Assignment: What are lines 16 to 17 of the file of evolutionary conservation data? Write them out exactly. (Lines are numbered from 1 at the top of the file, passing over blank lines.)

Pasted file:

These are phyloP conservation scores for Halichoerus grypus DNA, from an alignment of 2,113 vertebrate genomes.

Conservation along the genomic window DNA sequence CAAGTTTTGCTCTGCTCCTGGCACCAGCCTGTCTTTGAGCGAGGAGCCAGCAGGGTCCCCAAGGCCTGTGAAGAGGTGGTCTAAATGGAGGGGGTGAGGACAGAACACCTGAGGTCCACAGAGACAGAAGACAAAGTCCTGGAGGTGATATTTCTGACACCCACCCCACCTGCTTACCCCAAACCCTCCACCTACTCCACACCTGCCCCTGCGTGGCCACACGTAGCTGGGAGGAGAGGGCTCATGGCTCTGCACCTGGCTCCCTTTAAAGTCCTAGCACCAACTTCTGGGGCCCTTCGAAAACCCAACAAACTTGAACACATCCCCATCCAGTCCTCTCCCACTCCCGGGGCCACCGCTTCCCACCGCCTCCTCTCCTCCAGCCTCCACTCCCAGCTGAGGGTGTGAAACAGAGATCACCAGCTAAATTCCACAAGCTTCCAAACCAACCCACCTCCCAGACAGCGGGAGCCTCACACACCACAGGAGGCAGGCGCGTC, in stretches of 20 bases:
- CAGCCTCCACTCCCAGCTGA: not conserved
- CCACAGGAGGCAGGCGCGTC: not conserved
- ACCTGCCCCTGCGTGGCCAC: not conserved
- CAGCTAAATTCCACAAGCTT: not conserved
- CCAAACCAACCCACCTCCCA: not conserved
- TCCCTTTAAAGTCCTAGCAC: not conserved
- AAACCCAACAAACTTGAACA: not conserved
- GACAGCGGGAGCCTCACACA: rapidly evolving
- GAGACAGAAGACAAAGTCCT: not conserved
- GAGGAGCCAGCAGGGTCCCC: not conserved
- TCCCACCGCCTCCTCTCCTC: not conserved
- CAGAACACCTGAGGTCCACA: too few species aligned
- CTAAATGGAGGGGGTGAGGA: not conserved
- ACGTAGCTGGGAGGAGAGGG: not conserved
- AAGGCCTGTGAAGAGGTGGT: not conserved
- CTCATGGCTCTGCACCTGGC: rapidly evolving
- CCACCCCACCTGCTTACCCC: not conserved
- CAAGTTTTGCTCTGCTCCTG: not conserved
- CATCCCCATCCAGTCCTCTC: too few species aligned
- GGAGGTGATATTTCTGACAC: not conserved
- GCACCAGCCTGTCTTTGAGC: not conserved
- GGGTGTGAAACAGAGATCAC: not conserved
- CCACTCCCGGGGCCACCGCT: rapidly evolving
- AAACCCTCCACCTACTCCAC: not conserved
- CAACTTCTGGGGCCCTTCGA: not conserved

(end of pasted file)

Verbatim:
- ACGTAGCTGGGAGGAGAGGG: not conserved
- AAGGCCTGTGAAGAGGTGGT: not conserved